At the heart of the basilica, beneath the high altar, is the Confessio or Chapel of the Confession, in reference to the confession of faith by St. Peter, which led to his martyrdom. Two curving marble staircases lead to this underground chapel at the level of the Constantinian church and above the purported burial place of Saint Peter; the entire interior of St. Peter's is lavishly decorated with marble, architectural sculpture and gilding; the basilica contains a large number of tombs of popes and other notable people, many of which are considered outstanding artworks. There are a number of sculptures in niches and chapels, including Michelangelo's Pietà; the central feature is a baldachin, or canopy over the Papal Altar, designed by Gian Lorenzo Bernini. The apse culminates in a sculptural ensemble by Bernini, containing the symbolic Chair of Saint Peter. One observer wrote: "St Peter's Basilica is the reason why Rome is still the center of the civilized world. For religious and architectural reasons it by itself justifies a journey to Rome, its interior offers a palimpsest of artistic styles at the
A minor basilica is a Catholic church building, granted the title of basilica by the Holy See or immemorial custom. Presently, the authorising decree is granted by the Pope through the Congregation for Divine Worship and the Discipline of the Sacraments. In relation to churches, writers on architecture use the term "basilica" to describe a church built in a particular style; the early Christian purpose-built cathedral basilica of the bishop was in this style, constructed on the model of the semi-public secular basilicas, its growth in size and importance signalled the gradual transfer of civic power into episcopal hands, under way in the 5th century. In the 18th century, the term took on a canonical sense, unrelated to this architectural style. Basilicas in this canonical sense are divided into minor basilicas. Today all in Rome, are classified as major basilicas. Privileges attached to the status of basilica included a certain precedence before other churches, the right of the conopaeum and the bell, which were carried side by side in procession at the head of the clergy on state occasions, the wearing of a cappa magna by the canons or secular members of the collegiate chapter when assisting at the Divine Office.
In the case of major basilicas these umbraculae were made of cloth of gold and red velvet, while those of minor basilicas were of yellow and red silk—the colours traditionally associated with both the Papal See and the city of Rome. These external signs, except that of the cappa magna, are sometimes still seen in basilicas, but the latest regulations of the Holy See on the matter, issued in 1989, make no mention of them; the status of being a basilica now confers only two material privileges: the right to include the papal symbol of the crossed keys on a basilica's banners and seal, the right of the rector of the basilica to wear a distinctive mozzetta over his surplice. The other privileges now granted concern the liturgy of the celebration of the concession of the title of basilica, the granting of a plenary indulgence on certain days to those who pray in the basilica; the document imposes on basilicas the obligation to celebrate the liturgy with special care, requires that a church for which a grant of the title is requested should have been liturgically dedicated to God and be outstanding as a center of active and pastoral liturgy, setting an example for others.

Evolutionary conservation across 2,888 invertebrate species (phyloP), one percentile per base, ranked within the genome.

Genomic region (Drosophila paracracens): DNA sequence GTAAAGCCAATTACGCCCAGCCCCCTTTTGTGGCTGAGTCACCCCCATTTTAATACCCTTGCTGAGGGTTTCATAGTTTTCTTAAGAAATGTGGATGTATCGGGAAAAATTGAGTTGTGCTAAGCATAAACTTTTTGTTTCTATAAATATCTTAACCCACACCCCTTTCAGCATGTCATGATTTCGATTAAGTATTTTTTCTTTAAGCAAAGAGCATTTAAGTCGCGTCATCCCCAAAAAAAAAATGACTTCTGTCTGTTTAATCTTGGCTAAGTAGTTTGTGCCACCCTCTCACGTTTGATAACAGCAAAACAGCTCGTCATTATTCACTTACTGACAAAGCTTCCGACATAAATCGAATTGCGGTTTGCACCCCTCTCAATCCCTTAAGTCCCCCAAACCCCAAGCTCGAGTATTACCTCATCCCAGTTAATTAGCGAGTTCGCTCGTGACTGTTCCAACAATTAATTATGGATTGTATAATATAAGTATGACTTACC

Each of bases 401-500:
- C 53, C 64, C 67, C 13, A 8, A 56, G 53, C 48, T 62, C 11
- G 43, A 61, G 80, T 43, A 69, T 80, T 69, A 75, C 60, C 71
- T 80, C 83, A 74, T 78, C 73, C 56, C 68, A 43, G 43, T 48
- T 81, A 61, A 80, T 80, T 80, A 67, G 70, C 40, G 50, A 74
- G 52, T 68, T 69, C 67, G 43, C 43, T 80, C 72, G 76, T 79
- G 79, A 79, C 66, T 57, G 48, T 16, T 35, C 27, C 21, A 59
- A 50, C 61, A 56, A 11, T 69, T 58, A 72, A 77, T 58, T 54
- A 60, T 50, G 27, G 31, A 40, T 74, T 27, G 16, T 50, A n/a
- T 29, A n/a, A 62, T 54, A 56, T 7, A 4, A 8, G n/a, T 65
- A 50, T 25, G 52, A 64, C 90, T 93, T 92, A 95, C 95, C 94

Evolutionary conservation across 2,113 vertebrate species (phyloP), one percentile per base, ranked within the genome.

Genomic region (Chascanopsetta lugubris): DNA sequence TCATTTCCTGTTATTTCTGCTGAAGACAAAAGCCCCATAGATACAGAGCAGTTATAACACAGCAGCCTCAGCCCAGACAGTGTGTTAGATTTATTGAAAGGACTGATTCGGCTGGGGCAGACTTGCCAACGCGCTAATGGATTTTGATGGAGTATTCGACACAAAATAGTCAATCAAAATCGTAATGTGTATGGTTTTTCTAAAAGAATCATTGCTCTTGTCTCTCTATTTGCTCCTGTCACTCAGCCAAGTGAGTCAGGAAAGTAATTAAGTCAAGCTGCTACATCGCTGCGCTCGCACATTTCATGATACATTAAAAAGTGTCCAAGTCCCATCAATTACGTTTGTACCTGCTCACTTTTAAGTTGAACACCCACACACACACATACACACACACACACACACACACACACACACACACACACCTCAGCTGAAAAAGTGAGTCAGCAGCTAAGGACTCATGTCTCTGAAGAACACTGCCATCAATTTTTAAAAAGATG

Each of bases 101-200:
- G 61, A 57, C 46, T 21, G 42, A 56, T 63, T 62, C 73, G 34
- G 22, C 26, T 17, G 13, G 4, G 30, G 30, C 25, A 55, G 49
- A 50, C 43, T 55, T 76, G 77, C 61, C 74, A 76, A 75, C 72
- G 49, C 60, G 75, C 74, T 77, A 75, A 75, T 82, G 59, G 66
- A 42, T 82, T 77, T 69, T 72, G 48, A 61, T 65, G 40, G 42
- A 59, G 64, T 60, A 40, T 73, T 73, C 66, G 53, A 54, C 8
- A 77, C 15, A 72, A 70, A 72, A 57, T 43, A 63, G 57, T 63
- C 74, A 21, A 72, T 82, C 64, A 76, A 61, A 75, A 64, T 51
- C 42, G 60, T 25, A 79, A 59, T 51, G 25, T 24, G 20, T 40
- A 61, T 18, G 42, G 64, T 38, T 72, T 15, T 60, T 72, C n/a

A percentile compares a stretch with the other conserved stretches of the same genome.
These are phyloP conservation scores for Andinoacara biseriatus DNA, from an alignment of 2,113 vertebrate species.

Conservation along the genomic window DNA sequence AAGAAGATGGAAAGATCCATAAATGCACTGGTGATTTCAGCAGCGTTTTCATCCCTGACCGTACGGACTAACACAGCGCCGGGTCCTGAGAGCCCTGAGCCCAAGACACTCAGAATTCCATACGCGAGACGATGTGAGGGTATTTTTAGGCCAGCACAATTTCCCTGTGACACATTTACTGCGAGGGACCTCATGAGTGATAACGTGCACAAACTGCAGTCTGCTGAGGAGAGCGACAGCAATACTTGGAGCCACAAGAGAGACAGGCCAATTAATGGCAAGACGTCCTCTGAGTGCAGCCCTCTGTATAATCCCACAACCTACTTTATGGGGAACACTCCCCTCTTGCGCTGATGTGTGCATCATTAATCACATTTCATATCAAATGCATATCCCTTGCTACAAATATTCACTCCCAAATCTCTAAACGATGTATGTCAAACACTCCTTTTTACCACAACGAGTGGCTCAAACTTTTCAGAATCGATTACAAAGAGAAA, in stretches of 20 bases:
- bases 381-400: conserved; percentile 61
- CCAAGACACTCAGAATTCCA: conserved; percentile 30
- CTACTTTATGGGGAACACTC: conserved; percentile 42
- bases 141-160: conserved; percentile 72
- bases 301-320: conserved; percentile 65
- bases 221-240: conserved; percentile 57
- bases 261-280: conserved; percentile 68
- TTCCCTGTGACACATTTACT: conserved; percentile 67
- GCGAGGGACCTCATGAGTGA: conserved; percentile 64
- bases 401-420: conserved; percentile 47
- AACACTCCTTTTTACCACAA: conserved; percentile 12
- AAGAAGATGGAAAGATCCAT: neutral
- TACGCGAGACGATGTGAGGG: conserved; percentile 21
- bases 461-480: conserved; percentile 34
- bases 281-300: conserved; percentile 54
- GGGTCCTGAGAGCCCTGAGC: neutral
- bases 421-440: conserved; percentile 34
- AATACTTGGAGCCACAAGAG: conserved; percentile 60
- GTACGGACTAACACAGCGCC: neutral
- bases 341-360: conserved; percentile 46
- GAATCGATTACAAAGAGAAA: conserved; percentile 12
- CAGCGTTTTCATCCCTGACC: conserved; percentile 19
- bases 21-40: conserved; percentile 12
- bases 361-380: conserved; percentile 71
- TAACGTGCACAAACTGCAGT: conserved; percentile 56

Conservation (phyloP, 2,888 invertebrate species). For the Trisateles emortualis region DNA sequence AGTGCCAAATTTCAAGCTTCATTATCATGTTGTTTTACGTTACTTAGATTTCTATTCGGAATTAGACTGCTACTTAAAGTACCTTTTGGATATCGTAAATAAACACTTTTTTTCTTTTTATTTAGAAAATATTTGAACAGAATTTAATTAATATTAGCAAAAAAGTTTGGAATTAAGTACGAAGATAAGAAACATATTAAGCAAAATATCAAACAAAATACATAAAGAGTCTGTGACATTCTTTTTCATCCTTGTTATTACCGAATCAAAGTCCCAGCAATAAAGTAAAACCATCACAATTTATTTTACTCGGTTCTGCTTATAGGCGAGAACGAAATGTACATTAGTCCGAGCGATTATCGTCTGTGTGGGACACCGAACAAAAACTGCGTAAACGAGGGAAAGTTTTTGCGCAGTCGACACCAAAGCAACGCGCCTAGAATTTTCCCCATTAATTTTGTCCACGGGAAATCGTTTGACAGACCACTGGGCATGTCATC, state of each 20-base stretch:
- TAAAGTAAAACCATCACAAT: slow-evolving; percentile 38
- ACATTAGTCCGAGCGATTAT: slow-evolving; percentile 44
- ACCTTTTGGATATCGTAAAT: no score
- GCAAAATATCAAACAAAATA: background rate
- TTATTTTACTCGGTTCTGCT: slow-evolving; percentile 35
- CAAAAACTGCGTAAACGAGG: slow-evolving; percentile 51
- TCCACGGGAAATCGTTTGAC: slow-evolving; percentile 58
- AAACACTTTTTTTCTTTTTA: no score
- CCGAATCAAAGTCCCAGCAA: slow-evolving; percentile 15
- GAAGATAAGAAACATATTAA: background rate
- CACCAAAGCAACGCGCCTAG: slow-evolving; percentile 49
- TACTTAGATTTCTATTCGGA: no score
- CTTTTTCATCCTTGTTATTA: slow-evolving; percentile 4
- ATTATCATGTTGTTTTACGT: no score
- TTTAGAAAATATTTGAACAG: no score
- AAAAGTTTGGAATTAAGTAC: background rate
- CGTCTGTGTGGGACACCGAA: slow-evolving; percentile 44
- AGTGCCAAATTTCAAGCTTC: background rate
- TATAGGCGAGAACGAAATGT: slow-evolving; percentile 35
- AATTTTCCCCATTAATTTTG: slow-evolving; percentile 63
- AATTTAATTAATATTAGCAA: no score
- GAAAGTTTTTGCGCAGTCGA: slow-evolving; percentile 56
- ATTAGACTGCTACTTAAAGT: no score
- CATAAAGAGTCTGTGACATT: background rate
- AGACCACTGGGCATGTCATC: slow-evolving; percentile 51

It should be sufficiently large and with an ample sanctuary. It should be renowned for history, relics or sacred images, should be served by a sufficient number of priests and other ministers and by an adequate choir. Many basilicas are notable churches, receive significant pilgrimages. In December 2009 the Basilica of Our Lady of Guadalupe in Mexico set a record with 6.1 million pilgrims in two days for the feast of Our Lady of Guadalupe. As of November 15, 2017, there were 1,757 minor basilicas in the world. Of these 1,757 minor basilicas, three have the title of papal minor basilica and four the title of pontifical minor basilica; the three papal minor basilicas are Saint Lawrence outside the Walls and the Basilica of San Francesco d'Assisi and the Basilica of Santa Maria degli Angeli, both in Assisi. The four pontifical minor basilicas are the Basilica of Saint Nicholas in Bari, the Basilica of the Holy House in Loreto, the Basilica of Saint Anthony of Padua, the Shrine of the Virgin of the Rosary of Pompei.